“Well,” put in Mercy, “you would look silly as a produce seller with dirt in your hair!” Everyone chuckled. Somehow it was hard to imagine at the moment because Millie’s hair was finely braided for the banquet.

One of the Palace servants set some dinner plates in front of them. “That reminds me, what kind of food will we bring along?” asked Mercy.

“The kitchen staff is already beginning to pack nuts and dried fruit,” said Molly. “And were making lots of salted jerky out of meat. If we do get a chance to have a fire, we have some jerky that will soften into stew. But fires are always risky if you’re trying to stay hidden.”

The Royal trumpets rang a beautiful sequence as King Titus stood to give his blessing on the feast. When the king stood, everyone stood. He gestured with his hand to the fiddle player who gave the first line of the melody and everyone began to sing a Psalm of Thanksgiving. Shepherd Amos gave the benediction and everyone began to dig in.

Some of the same delicious dishes greeted their taste buds again. Martha could not help remembering Gothlond’s interruption and, despite her attempts to the contrary, kept glancing up past the oil chandelier, half expecting hideous black wings to smash the stained-glass. Thankfully, the cheerful mode of her friends and laughter kept her from dwelling on this.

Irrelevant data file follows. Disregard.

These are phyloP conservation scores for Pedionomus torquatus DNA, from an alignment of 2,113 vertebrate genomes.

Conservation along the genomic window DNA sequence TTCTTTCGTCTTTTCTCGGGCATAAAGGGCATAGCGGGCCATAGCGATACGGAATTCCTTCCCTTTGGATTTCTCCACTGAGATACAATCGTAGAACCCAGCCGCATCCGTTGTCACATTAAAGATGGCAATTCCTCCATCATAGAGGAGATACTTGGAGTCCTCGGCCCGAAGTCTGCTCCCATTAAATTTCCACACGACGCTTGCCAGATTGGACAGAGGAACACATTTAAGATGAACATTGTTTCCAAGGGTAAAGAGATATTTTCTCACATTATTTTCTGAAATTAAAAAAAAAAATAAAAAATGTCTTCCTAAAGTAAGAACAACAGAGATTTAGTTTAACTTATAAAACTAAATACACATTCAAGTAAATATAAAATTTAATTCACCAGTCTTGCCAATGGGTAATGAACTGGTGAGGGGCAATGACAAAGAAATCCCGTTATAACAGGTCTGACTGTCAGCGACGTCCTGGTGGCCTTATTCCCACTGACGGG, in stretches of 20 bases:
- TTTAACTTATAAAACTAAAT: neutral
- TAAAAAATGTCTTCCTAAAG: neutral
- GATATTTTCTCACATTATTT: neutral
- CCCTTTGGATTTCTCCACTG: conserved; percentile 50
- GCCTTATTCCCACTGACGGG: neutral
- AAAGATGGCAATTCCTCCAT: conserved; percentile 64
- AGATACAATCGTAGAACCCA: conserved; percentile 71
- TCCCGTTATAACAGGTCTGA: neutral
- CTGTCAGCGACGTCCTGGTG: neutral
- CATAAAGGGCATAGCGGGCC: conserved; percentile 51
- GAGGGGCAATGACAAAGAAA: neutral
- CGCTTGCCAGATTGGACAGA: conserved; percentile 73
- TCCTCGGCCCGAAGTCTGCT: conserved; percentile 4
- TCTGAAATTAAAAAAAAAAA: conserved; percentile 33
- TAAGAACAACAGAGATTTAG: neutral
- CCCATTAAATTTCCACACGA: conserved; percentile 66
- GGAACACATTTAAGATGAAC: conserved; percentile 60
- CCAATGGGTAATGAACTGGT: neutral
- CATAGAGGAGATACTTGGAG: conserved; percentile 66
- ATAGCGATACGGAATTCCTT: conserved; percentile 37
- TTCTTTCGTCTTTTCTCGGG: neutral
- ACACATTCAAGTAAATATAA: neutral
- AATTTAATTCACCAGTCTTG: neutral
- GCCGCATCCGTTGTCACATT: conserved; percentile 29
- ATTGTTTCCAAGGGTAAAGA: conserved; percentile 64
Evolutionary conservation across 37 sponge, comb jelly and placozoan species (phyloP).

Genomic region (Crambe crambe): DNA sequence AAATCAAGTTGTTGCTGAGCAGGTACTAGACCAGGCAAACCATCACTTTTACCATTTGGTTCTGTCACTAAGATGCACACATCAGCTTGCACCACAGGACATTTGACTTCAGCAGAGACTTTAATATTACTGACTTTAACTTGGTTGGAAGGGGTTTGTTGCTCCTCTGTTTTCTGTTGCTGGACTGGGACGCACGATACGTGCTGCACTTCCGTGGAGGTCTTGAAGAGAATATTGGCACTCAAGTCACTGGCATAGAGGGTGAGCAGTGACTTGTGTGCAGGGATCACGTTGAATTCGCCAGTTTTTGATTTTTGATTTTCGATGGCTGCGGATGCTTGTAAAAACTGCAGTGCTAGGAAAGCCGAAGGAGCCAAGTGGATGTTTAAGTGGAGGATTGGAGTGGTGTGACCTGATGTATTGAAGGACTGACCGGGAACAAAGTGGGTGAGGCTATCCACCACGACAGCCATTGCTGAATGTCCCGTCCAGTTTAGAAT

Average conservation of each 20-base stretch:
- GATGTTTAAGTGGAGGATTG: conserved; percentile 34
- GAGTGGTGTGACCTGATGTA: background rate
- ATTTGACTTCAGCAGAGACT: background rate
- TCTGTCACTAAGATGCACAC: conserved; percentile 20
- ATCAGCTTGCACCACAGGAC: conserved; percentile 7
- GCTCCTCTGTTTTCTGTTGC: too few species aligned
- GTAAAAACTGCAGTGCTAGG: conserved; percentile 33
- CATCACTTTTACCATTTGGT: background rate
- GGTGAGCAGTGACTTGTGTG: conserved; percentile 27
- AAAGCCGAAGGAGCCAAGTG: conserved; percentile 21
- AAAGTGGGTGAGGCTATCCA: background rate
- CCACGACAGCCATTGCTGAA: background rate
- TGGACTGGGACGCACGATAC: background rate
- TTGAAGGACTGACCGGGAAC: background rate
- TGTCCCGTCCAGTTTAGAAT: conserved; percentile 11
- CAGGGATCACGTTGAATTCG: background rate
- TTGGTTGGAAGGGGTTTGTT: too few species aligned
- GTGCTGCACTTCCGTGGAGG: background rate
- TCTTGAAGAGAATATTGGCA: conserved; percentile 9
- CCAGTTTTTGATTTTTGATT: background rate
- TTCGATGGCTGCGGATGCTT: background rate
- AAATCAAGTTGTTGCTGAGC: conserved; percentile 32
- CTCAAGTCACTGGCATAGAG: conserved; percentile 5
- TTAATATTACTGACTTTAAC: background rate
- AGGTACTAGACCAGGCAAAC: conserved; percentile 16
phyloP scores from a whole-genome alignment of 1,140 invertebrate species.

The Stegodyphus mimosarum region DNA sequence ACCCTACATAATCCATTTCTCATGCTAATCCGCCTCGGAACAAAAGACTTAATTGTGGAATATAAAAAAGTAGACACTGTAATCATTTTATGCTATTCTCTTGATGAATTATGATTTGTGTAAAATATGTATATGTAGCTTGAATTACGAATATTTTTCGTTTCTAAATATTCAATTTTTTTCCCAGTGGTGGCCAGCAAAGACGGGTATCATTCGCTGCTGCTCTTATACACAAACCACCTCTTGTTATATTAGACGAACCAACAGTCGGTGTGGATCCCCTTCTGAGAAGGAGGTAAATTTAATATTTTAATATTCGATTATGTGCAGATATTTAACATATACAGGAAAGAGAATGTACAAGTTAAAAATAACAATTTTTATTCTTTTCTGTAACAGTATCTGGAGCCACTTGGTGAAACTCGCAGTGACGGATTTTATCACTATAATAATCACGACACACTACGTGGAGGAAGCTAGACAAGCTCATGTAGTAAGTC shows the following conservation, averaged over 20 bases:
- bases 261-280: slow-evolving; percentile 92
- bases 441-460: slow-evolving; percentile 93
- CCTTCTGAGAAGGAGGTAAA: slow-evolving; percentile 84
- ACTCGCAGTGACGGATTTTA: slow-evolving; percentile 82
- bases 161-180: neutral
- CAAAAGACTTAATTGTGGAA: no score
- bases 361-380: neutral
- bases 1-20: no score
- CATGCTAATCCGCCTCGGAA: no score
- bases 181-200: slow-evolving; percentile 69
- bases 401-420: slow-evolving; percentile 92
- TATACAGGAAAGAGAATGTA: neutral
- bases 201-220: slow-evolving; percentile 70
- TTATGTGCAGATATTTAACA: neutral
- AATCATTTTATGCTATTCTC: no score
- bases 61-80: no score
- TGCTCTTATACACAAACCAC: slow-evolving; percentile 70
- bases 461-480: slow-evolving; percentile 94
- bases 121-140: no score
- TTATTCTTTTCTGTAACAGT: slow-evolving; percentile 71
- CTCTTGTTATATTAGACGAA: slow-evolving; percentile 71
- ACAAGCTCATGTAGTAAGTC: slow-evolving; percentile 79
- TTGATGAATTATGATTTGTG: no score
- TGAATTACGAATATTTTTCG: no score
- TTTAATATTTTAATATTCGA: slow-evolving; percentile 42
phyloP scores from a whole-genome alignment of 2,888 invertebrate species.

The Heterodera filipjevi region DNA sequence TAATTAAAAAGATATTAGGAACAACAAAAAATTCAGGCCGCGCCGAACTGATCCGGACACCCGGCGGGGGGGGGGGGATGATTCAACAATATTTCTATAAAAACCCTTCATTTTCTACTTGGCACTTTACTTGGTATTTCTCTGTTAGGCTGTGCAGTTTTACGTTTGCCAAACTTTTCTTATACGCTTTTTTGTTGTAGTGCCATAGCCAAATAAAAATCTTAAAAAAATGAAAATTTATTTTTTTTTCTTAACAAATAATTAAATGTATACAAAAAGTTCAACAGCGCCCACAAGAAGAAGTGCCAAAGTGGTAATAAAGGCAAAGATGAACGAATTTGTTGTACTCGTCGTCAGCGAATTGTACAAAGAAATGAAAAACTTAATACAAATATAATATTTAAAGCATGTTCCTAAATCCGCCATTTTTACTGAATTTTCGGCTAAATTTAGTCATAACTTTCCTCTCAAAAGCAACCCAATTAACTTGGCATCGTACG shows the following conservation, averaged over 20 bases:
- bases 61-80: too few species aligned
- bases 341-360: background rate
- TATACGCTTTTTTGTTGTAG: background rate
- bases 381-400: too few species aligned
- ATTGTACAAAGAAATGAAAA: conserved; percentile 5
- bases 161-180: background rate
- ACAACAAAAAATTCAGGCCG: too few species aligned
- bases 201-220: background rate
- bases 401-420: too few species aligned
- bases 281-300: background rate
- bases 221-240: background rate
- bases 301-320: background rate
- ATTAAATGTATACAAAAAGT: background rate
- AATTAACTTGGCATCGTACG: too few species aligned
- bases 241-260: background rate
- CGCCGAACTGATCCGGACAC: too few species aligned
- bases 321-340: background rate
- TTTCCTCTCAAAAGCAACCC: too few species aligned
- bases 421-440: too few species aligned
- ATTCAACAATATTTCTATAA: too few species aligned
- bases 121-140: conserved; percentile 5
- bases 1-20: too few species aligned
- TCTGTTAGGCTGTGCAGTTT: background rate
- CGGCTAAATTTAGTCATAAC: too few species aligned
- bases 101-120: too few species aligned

Twombly had come over to Martha’s side. “Pardon me miss, but the King will be calling you up. Are you ready?” Martha had known this moment would come. It was a little easier now that she had some friends in Highpattern. She hoped her knees would not give way. She was thankful that Mercy and Malachi would also be standing with her.

The dinner guests were beginning to push away their plates, when the trumpet began to play a low, warm song which was an unspoken signal for everyone to stand.

King Titus spoke with a serious gaze and posture. “God has given us opportunity to be part of his story!”